Netanyahu vows to invade Rafah ‘with or without a deal’

Benjamin Netanyahu says Israel will destroy Hamas' battalions in Rafah "with or without a deal".

Benjamin Netanyahu says Israel will destroy Hamas' battalions in Rafah "with or without a deal". Photo: AP

Israeli Prime Minister Benjamin Netanyahu has vowed to launch an offensive in Rafah in southern Gaza despite calls for restraint.

He said Israel will destroy Hamas’ battalions there “with or without a deal” currently being discussed in talks in Cairo.

Israel and Hamas are negotiating a ceasefire agreement meant to free hostages and bring some relief to the Palestinians in the besieged enclave.

“The idea that we will stop the war before achieving all of its goals is out of the questions. We will enter Rafah and we will eliminate Hamas’ battalions there – with a deal or without a deal, to achieve the total victory,” Netanyahu said in a meeting with families of hostages held by militants in Gaza.

Earlier the United States stepped up pressure for a ceasefire in Gaza amid a new proposal to Hamas and continued Israeli air strikes.

US Secretary of State Antony Blinken, ahead of a visit to Israel this week, urged Hamas to accept the latest proposal, calling it “extraordinarily generous” on Israel’s part.

The terms were not made public. But according to an Egyptian official and Israeli media, Israel has softened its position, lowering the number of hostages it demands that Hamas free during the initial six-week phase of the ceasefire in return for the release of hundreds of Palestinians from Israeli prisons.

One question is whether that will be enough to overcome Hamas concerns over the ceasefire’s second phase.

Hamas has demanded assurances that an eventual release of all hostages will bring a complete end to Israel’s nearly seven-month assault in Gaza and a withdrawal of its troops from the devastated territory.

Israel has offered only an extended pause, vowing to resume its offensive once it is over. The issue has repeatedly obstructed efforts by US, Egyptian and Qatari mediators during months of talks.

Overnight and Monday morning, strikes flattened at least three homes where extended families of Palestinians were gathered.

The dead included nine women and six children, one just five days old, according to hospital records and an Associated Press reporter.

“Everyone was sleeping in their beds,” said Mahmoud Abu Taha, whose cousin was killed with his wife and their year-old baby in a house where at least 10 died. “They have nothing to do with anything.”

Egypt has stepped up mediation efforts for a ceasefire in hopes of averting an assault on Rafah, on Gaza’s border with Egypt.

An Egyptian official said Israel had lowered the number of hostages it wants freed in the first stage, down from earlier demands for 40. He did not specify the new number.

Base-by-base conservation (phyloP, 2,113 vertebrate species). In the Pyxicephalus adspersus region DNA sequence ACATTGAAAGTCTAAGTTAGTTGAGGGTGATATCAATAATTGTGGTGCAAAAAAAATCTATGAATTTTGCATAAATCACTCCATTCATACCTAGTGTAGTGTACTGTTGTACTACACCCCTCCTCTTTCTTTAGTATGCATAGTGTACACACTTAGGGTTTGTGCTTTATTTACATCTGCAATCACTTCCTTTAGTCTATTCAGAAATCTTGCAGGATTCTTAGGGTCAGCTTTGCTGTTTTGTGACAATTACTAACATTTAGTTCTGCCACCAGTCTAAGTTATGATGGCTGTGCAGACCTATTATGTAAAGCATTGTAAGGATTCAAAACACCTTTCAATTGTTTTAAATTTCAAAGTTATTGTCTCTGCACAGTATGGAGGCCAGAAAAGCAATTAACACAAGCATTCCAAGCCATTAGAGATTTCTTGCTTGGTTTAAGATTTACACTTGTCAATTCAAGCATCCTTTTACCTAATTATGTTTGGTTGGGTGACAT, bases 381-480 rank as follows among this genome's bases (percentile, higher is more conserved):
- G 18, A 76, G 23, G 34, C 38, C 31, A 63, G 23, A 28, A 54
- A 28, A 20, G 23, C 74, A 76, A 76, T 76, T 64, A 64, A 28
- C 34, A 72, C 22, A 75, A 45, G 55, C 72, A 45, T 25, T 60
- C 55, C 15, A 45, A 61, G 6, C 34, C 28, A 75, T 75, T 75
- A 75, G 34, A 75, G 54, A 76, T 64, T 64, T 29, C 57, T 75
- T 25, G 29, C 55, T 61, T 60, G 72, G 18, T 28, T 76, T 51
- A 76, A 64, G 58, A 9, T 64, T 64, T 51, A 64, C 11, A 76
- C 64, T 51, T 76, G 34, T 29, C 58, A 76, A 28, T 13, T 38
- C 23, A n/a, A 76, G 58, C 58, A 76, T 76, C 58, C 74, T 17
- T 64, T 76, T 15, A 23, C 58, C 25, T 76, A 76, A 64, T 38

Israeli media said it now seeks the release of 33 hostages in return for the release of 900 Palestinian prisoners. Hamas is believed to hold around 100 Israelis in Gaza.

There was no immediate comment from Hamas or Israeli officials.

Israeli officials, meanwhile, appeared increasingly concerned that the International Criminal Court may issue arrest warrants against the country’s leaders.

It was not clear what sparked the concerns. The ICC launched a probe three years ago into possible war crimes committed by Israel and Palestinian militants going back to the 2014 Israel-Hamas war.

The probe is also looking at Israel’s construction of settlements in occupied territory the Palestinians want for a future state.

There was no comment from the court on Monday, and it has given no indication warrants in the case are imminent.

But Israel’s Foreign Ministry said late Sunday that it had informed Israeli missions of “rumours” that warrants might be issued against senior political and military officials.

Neither Israel nor the US accept the ICC’s jurisdiction, but any warrants could put Israeli officials at risk of arrest in other countries.

They would also serve as a major rebuke of Israel’s actions at a time when pro-Palestinian protests have spread across US college campuses.

The International Court of Justice, a separate body, is investigating whether Israel has committed acts of genocide in the ongoing war in Gaza, with any ruling expected to take years. Israel has rejected allegations of wrongdoing and accused both international courts of bias.

In the Hamas-led attack on October 7, militants stormed through army bases and farming communities across southern Israel, killing about 1200 people, mostly civilians, and taking around 250 hostages.

Israel’s air, sea and ground offensive in Gaza has killed at least 34,488 Palestinians, mostly women and children, according to Gaza’s Health Ministry, which does not distinguish between civilians and combatants in its tally.

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